If all you need is a good piano sound and a good touch with no need for very much else, there's really no need to pay more for the other Clavinovas.
The CVP series is marketed as an ensemble digital piano. It is a combination of the sounds, accompaniment, rhythms and features of Yamaha's flagship PSR-SX and Geno's arranger keyboards, coupled with the piano samples of the Yamaha CLP series.
On the CVP, You get a beautiful, colored LCD touchscreen and lots of buttons on the panel for tweaking every imaginal parameter you can think of. You can create new styles, added sounds, multitrack record, as well as plug in a guitar or a microphone to sing along with. There is also a vocal harmonizer that can provide backup vocals, all in a tightly integrated console.
However, something to note is that the CVP series does depreciate quickly and Yamaha does not provide replacement parts for this series beyond 10 years.
To come up this CSP-series, Yamaha took the CVP and offloaded almost all the arranger features and the colored touchscreen functionality to an iPad. Most of the buttons on the CSP are relegated to the massive touchscreen of your iPad. Therefore, things like registration memory, triggering fields, intro, ending sound editing etc are all done on the iPad with the accompanying software. This dependency on the iPad is a growing trend with even the prestigious Steinway Spirio. Every Steinway Spirio piano comes bundled with an iPad upon purchase. However, if one day should future iPads or apps be no longer supported, the Clavinova CSP will have most of its functionality disabled.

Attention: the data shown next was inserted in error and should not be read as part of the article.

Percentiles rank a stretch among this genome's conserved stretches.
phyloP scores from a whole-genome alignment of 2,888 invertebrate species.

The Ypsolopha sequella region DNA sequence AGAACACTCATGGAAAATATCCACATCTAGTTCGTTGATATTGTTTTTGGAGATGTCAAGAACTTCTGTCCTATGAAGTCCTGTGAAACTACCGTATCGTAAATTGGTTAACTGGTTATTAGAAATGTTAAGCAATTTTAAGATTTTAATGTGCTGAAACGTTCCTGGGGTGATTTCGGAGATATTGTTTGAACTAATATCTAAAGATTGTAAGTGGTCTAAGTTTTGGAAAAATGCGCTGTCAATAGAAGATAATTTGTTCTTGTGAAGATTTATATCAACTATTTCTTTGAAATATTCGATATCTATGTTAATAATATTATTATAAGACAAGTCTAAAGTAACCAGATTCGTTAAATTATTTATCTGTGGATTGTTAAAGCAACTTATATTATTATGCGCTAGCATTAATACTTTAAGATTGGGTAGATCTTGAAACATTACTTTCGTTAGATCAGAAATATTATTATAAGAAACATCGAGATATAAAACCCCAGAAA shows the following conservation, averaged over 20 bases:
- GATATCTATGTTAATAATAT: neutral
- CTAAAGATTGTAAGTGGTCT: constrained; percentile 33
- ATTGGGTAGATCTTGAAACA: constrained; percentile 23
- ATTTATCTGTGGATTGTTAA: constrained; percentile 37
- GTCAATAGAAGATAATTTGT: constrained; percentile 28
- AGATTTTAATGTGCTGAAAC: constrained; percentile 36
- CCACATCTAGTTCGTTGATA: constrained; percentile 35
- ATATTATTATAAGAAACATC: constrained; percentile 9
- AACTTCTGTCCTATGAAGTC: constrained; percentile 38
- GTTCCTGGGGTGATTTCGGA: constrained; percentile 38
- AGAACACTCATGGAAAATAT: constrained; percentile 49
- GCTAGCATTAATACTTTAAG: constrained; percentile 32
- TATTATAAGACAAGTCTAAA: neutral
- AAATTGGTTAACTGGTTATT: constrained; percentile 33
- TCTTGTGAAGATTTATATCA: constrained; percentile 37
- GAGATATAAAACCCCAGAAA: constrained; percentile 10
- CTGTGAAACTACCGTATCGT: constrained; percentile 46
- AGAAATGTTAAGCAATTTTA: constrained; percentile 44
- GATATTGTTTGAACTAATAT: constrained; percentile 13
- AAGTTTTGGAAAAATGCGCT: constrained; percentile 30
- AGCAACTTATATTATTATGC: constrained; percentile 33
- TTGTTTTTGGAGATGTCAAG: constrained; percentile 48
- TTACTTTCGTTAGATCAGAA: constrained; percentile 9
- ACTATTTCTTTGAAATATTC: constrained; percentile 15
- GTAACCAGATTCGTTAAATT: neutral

If you already own an iOS device, it makes sense for the consumer to harness the very powerful Apple A12 neuro engine bionic chip to do all the heavy lifting in your digital piano. If not, you would have to spend additionally to purchase the IOS device which is not worth it at all.
That's all from me! I hope you found this article useful in determining which Yamaha piano is the best for you. Do check out my other articles for more piano and keyboard reviews, or just simply tips and tricks of buying an instrument for your use. Thank you!